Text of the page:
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The Inside Scoop on Insider Trading

Key Takeaways

The inside scoop on this episode? The hosts talk to Brandon Ziegler, chief legal officer at Workiva, about insider trading and how executives might get themselves in trouble, even when they have 10b5-1 plans that are meant to help them steer clear of it. 



The Inside Scoop on Insider Trading

Steve: Hello, and welcome to Off the Books, where we're surfing the unchartered waters of accounting, finance, risk, and wherever else the waves take us. This episode is brought to you by Workiva, the risk, reporting, compliance, and winter fashion-ready platform that simplifies your complex work. Check it out at My name is Steve Soter, accounting enthusiast, Diet Coke aficionado, and today's host. I'm looking forward to debiting a great conversation, and I'm very glad to have you hanging in with us. I'm also very glad to have Catherine Tsai hosting with me. Catherine, can you please tell the fine folks who you are?


Catherine: I'm not an accountant or a Diet Coke aficionado, but I like asking questions, learning new things, and writing about it later. So I'm here to learn.


Steve: Well, thank you, Catherine. So today we're talking about insider trading, and no, that's not what you call it when you take the meat from your sandwich and trade it for the meat in your friend's sandwich. To find out exactly what insider trading is, we sat down with Brandon Ziegler, who is the general counsel of Workiva and is a very nice guy to boot.


Catherine: And side note: the SEC actually moved faster than we did. Not long after we talked to Brandon, they proposed a rule covering exactly what we asked him about.


Steve: That's right. We're talking to Brandon about how executives trade in the stock of their companies, and this new rule proposes some additional reporting and some waiting periods, which Brandon actually surmised would happen.


Catherine: All right, let's jump in.


Steve: Well, Brandon, welcome to Off the Books, and thank you again for joining us. So to get us started, can you tell our audience a little about yourself?


Brandon: Sure. And thanks for having me on the program. I've worked in the SaaS industry for almost 15 years in industries as diverse as human capital management and clinical trial software before coming to Workiva. I started as general counsel of Workiva in March of 2020, just as the pandemic shut everything down. So I've onboarded in very unusual circumstances, to say the least.


Catherine: Brandon, thanks for coming here today. I was hoping to ask you a little bit about 10b5-1 plans and insider trading. But just toget started, can you tell us a little bit more about what insider trading is?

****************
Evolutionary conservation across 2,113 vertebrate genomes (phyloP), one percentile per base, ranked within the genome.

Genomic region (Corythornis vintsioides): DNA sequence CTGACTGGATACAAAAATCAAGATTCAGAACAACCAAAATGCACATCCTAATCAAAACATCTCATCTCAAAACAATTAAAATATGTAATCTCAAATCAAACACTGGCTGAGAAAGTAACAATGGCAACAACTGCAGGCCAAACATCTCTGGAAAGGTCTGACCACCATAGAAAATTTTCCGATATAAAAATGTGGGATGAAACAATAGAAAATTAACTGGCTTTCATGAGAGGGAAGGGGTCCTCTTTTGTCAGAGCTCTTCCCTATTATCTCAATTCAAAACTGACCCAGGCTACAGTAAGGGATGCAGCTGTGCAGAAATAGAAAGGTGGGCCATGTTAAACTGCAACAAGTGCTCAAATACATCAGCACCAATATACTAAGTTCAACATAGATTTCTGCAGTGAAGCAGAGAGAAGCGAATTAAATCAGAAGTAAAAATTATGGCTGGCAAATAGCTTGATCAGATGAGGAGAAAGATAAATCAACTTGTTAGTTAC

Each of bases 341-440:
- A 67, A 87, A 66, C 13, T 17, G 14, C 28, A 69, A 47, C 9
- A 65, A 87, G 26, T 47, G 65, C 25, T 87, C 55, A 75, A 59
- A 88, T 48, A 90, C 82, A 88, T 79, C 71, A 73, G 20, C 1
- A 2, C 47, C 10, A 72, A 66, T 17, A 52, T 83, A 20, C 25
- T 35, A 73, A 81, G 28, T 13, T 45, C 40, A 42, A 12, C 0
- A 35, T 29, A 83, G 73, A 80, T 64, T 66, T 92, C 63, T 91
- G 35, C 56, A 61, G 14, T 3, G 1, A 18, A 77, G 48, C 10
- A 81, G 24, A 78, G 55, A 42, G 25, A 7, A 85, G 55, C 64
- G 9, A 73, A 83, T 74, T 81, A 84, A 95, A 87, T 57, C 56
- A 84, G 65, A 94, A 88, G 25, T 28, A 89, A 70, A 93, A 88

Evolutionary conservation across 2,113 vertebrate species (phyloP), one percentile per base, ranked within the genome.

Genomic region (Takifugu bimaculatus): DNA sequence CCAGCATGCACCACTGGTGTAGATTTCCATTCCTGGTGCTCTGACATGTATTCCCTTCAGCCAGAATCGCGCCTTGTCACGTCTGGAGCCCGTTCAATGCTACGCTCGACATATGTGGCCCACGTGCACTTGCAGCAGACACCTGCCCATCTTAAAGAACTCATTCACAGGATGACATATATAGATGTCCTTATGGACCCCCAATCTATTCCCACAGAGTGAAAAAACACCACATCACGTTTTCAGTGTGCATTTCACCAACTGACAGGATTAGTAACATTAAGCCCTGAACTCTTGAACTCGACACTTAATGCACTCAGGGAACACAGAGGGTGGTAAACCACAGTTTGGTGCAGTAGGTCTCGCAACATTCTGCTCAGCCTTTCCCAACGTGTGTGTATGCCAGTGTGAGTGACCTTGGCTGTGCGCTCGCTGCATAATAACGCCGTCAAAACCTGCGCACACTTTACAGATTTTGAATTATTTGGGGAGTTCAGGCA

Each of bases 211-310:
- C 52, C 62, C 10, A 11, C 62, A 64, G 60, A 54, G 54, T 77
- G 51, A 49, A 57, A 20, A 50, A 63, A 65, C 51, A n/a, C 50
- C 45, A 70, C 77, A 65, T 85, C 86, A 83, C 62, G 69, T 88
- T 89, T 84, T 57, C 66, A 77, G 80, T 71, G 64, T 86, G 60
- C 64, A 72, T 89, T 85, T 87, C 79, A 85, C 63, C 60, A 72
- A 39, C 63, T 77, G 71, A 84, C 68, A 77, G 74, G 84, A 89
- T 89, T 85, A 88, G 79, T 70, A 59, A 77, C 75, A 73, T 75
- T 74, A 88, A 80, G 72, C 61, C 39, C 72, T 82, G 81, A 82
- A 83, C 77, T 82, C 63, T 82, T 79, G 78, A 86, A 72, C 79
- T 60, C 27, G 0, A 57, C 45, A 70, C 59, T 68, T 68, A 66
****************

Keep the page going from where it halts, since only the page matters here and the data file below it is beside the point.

Brandon: Insider trading is when a person buys or sells stock of a public company based on information that is not available to the public.


Steve: So, Brandon, it kind of begs the question. Executives and even many employees of companies are, by definition, insiders. And of course, they often get compensated by stock. So in order for that compensation to be meaningful, presumably they're going to sell it at some point. But how do they do it based on that definition of what an insider is, which again is illegal?


Brandon: Corporate executives are constantly exposed to material nonpublic information or sometimes referred to as MNPI for short. This can make it, as you point out, very difficult for them to sell company stock without the risk of insider trading. Or at least claims of insider trading. To help solve this problem, Congress developed the safe harbor in rule 10b5-1. Generally, rule 10b5-1 allows an insider, when they're acting in good faith and when they don't possess MNPI, to establish a plan to trade company shares with pre-established dates or formulas or other methods, as long as they're not subject to any additional influence by the insider without the risk of insider trading. But to be effective, the agreement must comply with the specific requirements of the rule, and then the rule will provide an affirmative defense against allegations of insider trading designed to show that the stock trade was not made on the basis of MNPI. If a 10b5-1 plan is properly established, the issue is no longer whether the insider had material nonpublic information at the time the stock was bought or sold. Instead, the analysis is conducted at the time the plan is established.


Steve: OK, so this all sounds simple enough. If I'm a company executive, I need to put one of these plans in place that dictates when to sell as long as I don't have any insider information when I put the plan in place, and I guess if I did that, then I'm OK. Catherine, is that what you heard?


Catherine: I think so. But aren't there plenty of people who have had company stock and sold it without one of these plans?


Steve: Yes, including me. As a matter of fact, I've never had a 10b5-1 plan, and I have been fortunate enough to have company stock at a handful of different places. We did have a chance to ask Brandon, and here's what he had to say about that. If I don't have one of these plans, then if I'm one of these executives or employees that have stock, I can only sell if I don't have MNPI. So maybe like right after an earnings release, I think is a pretty common time. We've told the market everything that there is to know. As employees we're now in as much in the dark, often as anybody else is. Or I create this plan that then has certain triggers like, hey, if the stock does this or if the stock does that or whatever, go ahead and sell. And I put that in at a time when I have no MNPI, but then that actually is sort of set on autopilot. It executes as the plan lays out. And then again, I've got a defense to say, hey, I put this together a long time ago, or at least at a time when I did not have information that the public didn't have. So therefore, these sells could not have been driven by any insider information. I mean, is that, Brandon, an accurate way of summarizing what you just described about a 10b5-1 plan and how it works?


Brandon: Yes, I think that accurately restates it.


Catherine: And then how does that protect investors?


Brandon: Well, insider trading is illegal to begin with because it gives the insider an unfair advantage in the market that allows them to profit from information about a potential up or down tick in a company's stock before other participants in the market. It puts insiders' interests above those to whom she might have a fiduciary duty, and it could allow insiders artificially influence the value of the company's stock.